Study Finds Almonds Can Be Included in Weight Control Program, with Potential Cardiac Benefits

The amount of weight loss achieved was the same for those who are almonds or an energy matched diet without nuts but those who ate almonds had additional benefits to cardiovascular disease risk factors. Interview with:
Prof. Alison M. Coates PhD
Allied Health & Human Performance
Alliance for Research in Exercise, Nutrition and Activity (ARENA)
University of South Australia
Adelaide, South Australia, Australia  What is the background for this study? 

Response: Studies have indicated an inverse association between nut consumption and BMI, suggesting that nut consumption may have a protective effect against accumulation of adiposity. However, despite these findings, there has been a common perception that nut consumption will lead to increased body weight or impair weight loss when a person is trying to lose weight.

Nuts are a core food according to the Australian dietary guidelines and a rich source of good fats, protein, fibre, vitamins and minerals.
Therefore, this study aimed to contribute to the growing research surrounding nuts, specifically to evaluate whether the inclusion of 15% of dietary energy from almonds compared with carbohydrate-rich snacks in an otherwise nut-free diet would improve weight loss during 3 months of dietary energy restriction (~30% reduction) and limit weight regain during 6 months of weight maintenance.   What are the main findings?

Response: The study was funded by the Almond Board of California and included 140 Australians aged 25-65 years with overweight or obesity. 

On both diets, participants lost an average of ~7 kg and improved their lean body mass after three months

There were reductions in risk factors for cardiometabolic disease (blood pressure, fasting glucose, fasting blood lipoproteins (total cholesterol, low density lipoprotein (LDL) cholesterol and triglyceride levels), body weight and waist circumference) and an increase in a protective factor (high-density lipoprotein, HDL) in both groups with some additional benefits for those participants who ate almonds with greater reductions in certain blood lipoprotein concentrations that have been linked to elevated cardiovascular disease risk. What should readers take away from your report?

Response: Eating an energy restricted diet (either with or without nuts) over 3 months with regular support from a registered dietitian to achieve weight loss resulted in clinically important reduction in risk factors for heart disease and type II diabetes. The reduction in harmful lipoproteins with weight loss in both groups was beneficial and linked with reduced cardiometabolic risk.
The greater reduction in the concentration of particular types of the lipoproteins (very small triglyceride-rich and small low density lipoprotein particles) observed in the group who ate almonds is good news. These types of lipoproteins are associated with the progression of atherosclerosis (build up of plaques within blood vessels) and a higher risk of developing cardiovascular disease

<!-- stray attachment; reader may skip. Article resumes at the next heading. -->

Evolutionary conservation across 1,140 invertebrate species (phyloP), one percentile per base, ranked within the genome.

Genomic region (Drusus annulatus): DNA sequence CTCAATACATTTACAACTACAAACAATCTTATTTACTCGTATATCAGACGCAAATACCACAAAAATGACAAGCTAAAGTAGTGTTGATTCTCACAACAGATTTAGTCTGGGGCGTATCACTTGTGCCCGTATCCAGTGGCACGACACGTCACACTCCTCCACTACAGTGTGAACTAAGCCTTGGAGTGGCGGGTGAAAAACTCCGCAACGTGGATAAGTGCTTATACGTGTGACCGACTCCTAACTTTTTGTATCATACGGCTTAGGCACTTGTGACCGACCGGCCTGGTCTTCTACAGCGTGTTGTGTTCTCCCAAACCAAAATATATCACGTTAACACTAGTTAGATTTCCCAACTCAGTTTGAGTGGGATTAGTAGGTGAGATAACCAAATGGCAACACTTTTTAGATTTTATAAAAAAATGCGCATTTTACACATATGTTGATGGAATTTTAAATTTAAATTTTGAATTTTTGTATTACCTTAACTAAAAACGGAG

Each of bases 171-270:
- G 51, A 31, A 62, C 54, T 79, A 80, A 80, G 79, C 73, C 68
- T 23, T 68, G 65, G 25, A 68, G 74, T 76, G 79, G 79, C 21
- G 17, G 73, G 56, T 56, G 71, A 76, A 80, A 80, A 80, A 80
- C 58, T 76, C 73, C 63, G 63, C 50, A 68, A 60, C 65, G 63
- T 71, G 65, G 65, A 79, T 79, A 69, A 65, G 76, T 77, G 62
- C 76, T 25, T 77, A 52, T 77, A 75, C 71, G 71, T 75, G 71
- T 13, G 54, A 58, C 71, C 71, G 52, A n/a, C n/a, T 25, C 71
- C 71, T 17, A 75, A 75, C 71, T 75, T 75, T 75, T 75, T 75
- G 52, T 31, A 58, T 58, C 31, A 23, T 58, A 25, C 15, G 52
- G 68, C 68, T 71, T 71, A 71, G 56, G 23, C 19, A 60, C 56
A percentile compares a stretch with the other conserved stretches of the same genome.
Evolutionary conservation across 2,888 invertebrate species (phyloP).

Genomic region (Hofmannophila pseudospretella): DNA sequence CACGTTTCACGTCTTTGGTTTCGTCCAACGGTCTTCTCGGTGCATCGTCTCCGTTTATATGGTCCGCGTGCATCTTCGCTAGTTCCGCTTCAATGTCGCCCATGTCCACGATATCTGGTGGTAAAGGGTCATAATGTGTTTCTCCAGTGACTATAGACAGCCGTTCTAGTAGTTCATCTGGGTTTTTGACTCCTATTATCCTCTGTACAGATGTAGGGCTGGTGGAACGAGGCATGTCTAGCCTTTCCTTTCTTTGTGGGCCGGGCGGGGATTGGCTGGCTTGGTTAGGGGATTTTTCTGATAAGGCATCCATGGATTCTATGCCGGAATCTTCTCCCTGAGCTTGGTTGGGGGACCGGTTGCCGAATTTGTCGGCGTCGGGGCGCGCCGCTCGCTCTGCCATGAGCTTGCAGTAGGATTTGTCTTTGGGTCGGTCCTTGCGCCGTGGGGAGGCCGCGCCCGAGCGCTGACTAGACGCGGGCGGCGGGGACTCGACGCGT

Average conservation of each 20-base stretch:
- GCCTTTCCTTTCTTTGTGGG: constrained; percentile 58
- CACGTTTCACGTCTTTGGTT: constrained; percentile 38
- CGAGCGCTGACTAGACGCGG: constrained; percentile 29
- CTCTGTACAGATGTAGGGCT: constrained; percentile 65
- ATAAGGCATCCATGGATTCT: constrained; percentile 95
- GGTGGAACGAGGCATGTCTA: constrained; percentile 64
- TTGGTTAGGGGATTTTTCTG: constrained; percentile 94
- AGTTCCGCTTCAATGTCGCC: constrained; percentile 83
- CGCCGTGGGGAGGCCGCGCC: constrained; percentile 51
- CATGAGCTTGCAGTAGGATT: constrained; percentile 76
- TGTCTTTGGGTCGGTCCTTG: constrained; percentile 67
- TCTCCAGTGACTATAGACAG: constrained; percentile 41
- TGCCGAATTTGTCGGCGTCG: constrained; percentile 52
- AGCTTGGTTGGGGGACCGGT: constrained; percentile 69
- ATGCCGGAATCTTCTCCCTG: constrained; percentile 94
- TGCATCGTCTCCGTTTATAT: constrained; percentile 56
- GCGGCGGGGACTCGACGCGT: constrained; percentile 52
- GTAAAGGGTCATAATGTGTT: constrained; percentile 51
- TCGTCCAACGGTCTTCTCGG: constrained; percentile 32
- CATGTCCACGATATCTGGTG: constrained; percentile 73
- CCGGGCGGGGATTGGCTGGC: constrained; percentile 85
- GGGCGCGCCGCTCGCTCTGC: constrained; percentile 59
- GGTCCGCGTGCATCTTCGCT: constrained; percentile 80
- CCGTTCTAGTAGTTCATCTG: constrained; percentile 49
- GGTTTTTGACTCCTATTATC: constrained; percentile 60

For people wanting to lose weight, it is possible to eat a diet that has lower energy and still be able to include almonds.  The amount of weight loss achieved was the same for those who are almonds or an energy matched diet without nuts but those who ate almonds had additional benefits to cardiovascular disease risk factors. Participants in the almond group ate between 30-50g of whole, natural (raw) Californian almonds with skins per day (depending on their energy needs) while the control group snacked on rice crackers and oven-baked fruit cereal bars. Nuts are a core food in the Australian dietary guidelines and commonly found in many traditional diets around the world. They are rich in several essential nutrients and snacking on almonds is a healthy alternative to processed snack foods. What recommendations do you have for future research as a result of this work?

Response: Future research should investigate different doses of almonds and test people with additional heart disease and diabetes risk factors, as the results are not generalizable to populations with chronic diseases. Is there anything else you would like to add? Any disclosures?

Response: This work was funded by the Almond Board of California. This funding source had no role in the design of this study or in the analysis and interpretation of the data. The lead author Professor Alison Coates (AMC) has consulted for Nuts for Life (an initiative of the Australian Tree Nut Industry), a co-author (S-YT) has previously been involved in studies funded by the Californian Walnut Commission and  AMC, JDB, AMH, and S-YT have previously been involved in studies funded by the International Nut and Dried Fruit Council.

Citation: Carter, S, Hill, AM, Mead, LC, et al. Almonds vs. carbohydrate snacks in an energy-restricted diet: Weight and cardiometabolic outcomes from a randomized trial. Obesity (Silver Spring). 2023; 31(10): 2467-2481. doi:10.1002/oby.23860

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Last Updated on September 21, 2023 by weightcontrol